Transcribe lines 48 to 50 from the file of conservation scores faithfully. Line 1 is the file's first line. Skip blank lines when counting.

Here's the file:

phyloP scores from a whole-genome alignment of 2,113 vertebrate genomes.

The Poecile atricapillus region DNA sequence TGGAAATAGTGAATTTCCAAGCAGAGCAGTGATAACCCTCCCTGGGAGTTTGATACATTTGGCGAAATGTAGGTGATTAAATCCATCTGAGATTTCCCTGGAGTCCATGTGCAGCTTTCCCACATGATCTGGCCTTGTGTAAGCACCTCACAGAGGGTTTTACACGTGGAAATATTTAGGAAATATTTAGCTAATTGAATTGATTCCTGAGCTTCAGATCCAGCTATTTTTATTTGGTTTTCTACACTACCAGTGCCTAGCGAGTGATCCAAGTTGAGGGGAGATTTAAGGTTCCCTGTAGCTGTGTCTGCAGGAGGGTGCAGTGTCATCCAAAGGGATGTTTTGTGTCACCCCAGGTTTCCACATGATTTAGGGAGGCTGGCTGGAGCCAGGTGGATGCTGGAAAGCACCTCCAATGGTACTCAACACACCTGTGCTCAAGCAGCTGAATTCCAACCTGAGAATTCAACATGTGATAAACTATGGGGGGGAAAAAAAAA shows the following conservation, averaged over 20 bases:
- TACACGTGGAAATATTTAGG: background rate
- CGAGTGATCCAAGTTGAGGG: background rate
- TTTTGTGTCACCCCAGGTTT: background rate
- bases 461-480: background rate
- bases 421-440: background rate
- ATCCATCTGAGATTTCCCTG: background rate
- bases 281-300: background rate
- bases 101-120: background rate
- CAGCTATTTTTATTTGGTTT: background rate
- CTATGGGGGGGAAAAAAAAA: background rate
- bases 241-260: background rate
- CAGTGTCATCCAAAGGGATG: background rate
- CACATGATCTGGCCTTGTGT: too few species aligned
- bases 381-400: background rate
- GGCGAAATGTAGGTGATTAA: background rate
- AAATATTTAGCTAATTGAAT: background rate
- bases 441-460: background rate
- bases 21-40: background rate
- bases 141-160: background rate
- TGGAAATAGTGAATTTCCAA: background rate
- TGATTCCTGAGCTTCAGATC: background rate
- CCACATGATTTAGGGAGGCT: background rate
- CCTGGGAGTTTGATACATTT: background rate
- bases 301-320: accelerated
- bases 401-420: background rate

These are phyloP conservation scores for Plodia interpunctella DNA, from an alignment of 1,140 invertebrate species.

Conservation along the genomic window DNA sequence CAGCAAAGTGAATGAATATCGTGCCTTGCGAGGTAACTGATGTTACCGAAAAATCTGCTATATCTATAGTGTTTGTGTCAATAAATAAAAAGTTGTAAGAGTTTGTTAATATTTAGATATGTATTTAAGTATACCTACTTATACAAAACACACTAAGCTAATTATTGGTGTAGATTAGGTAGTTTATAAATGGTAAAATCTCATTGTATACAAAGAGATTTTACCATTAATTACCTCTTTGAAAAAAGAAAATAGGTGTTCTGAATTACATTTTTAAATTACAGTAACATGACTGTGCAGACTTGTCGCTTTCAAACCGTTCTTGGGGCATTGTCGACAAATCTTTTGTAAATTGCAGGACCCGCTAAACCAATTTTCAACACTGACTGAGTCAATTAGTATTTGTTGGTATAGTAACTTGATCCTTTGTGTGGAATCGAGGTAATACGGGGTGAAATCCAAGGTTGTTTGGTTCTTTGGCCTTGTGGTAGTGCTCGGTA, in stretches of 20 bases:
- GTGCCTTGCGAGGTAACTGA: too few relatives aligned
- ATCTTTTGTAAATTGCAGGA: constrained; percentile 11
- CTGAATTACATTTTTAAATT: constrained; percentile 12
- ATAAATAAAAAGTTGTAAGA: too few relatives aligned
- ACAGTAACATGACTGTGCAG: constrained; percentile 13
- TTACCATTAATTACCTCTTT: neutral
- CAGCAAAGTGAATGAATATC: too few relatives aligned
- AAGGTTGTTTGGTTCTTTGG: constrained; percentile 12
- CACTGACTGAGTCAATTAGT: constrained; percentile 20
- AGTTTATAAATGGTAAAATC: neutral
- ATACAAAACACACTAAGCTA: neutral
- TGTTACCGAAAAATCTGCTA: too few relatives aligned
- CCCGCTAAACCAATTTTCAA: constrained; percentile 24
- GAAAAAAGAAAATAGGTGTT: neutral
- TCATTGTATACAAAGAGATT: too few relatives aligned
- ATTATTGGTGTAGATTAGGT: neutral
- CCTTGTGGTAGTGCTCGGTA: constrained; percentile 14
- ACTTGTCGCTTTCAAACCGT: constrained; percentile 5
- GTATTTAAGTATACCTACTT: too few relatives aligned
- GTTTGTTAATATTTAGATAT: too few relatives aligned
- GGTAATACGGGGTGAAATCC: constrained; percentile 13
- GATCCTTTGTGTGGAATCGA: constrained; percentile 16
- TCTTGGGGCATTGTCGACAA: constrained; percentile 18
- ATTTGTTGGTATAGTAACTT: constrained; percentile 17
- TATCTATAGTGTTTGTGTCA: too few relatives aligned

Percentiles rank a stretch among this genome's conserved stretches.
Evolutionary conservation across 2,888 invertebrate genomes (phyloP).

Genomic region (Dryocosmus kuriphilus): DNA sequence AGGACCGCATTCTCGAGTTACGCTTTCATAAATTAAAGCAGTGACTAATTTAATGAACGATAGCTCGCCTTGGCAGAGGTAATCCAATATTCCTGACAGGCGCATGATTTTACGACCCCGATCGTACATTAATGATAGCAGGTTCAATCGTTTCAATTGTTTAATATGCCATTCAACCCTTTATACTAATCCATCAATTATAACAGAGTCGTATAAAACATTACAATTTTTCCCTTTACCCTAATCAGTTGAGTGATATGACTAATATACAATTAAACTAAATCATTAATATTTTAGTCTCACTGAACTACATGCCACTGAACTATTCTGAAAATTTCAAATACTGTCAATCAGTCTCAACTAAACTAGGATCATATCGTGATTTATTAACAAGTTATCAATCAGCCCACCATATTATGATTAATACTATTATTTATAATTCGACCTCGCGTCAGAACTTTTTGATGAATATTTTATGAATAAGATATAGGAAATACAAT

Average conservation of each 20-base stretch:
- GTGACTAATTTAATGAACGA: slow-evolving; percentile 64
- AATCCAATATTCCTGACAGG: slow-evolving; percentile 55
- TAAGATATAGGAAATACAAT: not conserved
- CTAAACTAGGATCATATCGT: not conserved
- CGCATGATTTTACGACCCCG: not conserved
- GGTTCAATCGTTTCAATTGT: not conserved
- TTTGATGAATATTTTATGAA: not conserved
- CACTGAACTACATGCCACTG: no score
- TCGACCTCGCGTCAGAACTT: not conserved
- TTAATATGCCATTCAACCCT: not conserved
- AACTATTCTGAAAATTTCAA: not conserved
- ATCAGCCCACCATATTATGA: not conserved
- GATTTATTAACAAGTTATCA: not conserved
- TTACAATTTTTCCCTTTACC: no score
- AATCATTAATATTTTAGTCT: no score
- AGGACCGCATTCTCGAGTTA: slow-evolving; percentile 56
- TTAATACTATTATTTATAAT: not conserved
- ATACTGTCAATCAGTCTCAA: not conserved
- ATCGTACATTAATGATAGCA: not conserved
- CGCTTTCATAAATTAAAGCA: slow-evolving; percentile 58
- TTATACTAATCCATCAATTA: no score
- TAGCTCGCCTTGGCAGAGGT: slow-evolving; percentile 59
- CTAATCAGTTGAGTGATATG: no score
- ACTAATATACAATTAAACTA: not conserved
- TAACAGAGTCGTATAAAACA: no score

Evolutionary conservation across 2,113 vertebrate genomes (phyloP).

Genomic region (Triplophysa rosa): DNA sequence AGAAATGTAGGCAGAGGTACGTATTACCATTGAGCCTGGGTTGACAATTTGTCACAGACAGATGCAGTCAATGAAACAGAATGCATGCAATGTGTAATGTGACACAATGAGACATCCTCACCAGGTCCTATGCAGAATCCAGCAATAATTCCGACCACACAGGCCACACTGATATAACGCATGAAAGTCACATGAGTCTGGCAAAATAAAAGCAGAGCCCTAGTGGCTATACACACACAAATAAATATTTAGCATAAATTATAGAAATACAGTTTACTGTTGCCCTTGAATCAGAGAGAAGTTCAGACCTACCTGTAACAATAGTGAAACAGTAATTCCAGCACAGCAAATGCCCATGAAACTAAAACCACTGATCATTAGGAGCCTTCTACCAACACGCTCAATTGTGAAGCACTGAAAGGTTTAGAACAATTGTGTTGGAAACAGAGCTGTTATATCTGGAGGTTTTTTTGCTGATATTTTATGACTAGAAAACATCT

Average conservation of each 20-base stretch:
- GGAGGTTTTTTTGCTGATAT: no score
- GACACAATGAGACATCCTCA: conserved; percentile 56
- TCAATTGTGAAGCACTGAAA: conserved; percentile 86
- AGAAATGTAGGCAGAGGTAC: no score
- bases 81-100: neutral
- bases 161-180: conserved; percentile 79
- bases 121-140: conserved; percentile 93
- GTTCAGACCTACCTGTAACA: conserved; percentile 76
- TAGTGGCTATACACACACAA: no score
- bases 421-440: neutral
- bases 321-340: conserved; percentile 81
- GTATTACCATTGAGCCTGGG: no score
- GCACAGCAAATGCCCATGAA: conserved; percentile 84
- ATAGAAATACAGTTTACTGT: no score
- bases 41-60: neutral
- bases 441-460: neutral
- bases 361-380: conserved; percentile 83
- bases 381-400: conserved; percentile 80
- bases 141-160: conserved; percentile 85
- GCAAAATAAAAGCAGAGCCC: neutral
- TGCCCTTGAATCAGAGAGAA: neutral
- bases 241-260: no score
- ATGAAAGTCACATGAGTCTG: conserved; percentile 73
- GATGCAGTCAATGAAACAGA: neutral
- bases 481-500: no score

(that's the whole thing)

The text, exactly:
- GTATTTAAGTATACCTACTT: too few relatives aligned
- GTTTGTTAATATTTAGATAT: too few relatives aligned
- GGTAATACGGGGTGAAATCC: constrained; percentile 13